For specific details on how these models are implemented, see the generated Python code for each model  these generated pieces of code will illustrate how SciKitLearn packages are used to fit each of these models.
Parameter Tuning
XLKitLearn supports Kfold cross validation (wikipedia reference) for parameter tuning. The model that performs best on all the folds on average will be selected and fit on the entire data.
In particular, for any of the parameters described above, multiple values of the parameters can be compared against each other by specifying several values, separated by &
signs. For example, if you are fitting a decision tree and would like to compare trees of depth 2, 3, and 4, you should enter 2 & 3 & 4
in the "tree depth" parameter for the decision tree.
In addition to comparing multiple parameters against each other, you can also test multiple formulas against each other. For example, suppose you are fitting a model on the Boston housing dataset provided with XLKitLearn, and that you want to predict the median property value. To compare a model that makes this prediction using crime_per_capita
to one that makes this prediction using av_rooms_per_dwelling
, you would type the following formula into XLKitLearn:
median_property_value ~ crime_per_capita & median_property_value ~ av_rooms_per_dwelling
Comparing Two Formulas
Note that when comparing two formulas, the dependent variable (median_property_value
above) needs to be repeated for each formula. Additionally, all formulas being compared must have the same dependent variable.
XLKitLearn allows you to specify the number of folds to use; simply enter the number in the appropriate box.
Required Cross Validation
If your model requires crossvalidation (i.e., if you are testing multiple parameters or formulas against each other) but you do not specify the number of folds, the "folds" box will turn red to remind you this parameter is required. Remember that when fitting a boosted decision tree, crossvalidation is always required.
The folds will be split randomly, using the randomization seed provided in the addin.
Note that if multiple parameters are tuned (eg: tree depths of 1 and 2 and learning rates of 0.1 and 0.2 for a boosted tree), every combination of these parameters will be tested (tree depth of 1 and learning rate of 0.1, tree depth of 2 and learning rate of 0.1, tree depth of 1 and learning rate of 0.2, tree depth of 2 and learning rate of 0.2).
Training and Evaluation Sets
XLKitLearn is able to work with separate training and evaluation datasets. Evaluation datasets can be specified in the "Evaluation" section of the addin in a number of ways:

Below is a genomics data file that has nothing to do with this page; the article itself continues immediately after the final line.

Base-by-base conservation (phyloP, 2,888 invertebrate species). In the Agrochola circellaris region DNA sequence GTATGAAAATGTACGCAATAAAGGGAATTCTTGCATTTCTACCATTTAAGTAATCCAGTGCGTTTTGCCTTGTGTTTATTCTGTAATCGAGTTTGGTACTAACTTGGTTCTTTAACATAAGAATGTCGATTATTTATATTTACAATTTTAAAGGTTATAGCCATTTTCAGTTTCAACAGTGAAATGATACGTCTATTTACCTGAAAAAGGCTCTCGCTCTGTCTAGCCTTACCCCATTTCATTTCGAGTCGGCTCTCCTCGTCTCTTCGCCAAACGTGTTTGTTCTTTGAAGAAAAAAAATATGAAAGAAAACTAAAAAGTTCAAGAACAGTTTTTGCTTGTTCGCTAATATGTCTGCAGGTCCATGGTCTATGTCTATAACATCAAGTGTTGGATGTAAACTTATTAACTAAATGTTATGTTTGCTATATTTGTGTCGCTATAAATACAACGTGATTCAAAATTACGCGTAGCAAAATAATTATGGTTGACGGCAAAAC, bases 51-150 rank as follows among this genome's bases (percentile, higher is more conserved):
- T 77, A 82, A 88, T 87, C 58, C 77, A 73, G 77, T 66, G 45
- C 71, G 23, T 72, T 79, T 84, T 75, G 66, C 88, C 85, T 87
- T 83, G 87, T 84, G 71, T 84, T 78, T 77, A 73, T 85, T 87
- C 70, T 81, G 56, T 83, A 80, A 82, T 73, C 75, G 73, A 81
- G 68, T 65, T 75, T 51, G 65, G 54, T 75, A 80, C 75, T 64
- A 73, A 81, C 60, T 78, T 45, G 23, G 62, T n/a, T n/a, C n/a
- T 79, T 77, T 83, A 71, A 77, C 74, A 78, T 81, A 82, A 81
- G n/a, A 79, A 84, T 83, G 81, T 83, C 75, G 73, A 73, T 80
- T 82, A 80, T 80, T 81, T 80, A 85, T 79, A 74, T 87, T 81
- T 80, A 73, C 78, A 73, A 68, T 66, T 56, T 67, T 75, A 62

No evaluation set: the entire training set will be used to train the model, and no evaluation set will be used.
 Automatically generate an evaluation set with __ % of the training data: the addin will shuffle the data, and randomly set aside a portion of the dataset to be used as an evaluation set on which to test the performance of the model. The randomization seed will determine the way the dataset is shuffled, so using this option multiple times with the same percentage and randomization seed will yield identical evaluation sets.
 Use a specific evaluation set: a specific dataset can be selected  using either method above  to be used as an evaluation dataset on which the model will be tested. Note that this evaluation dataset must satisfy one of two conditions  it must either (a) have the same number of columns as the original training dataset, and in the same order (b) must contains all the training columns used in the model, with the same column names.
Making Predictions on New Data
The "make predictions on new data" section allows inference to be carried out on new data. If a dataset is specified in this section, the highest performing model will be used to make predictions for the rows in that dataset.
As in the case with selecting an evaluation dataset manually, this dataset must satisfy one of two conditions  it must either (a) have the same number of columns as the original training dataset, and in the same order (b) must contains all the training columns used in the model, with the same column names.
The Randomization Seed
The randomization seed determines the choices XLKitLearn makes whenever randomization is required. This includes
 The random splitting of training data into training and test datasets
 The random splitting of training data into K folds for cross validation
 The randomness involved in fitting models (eg: the random features selected in each tree of a random forest)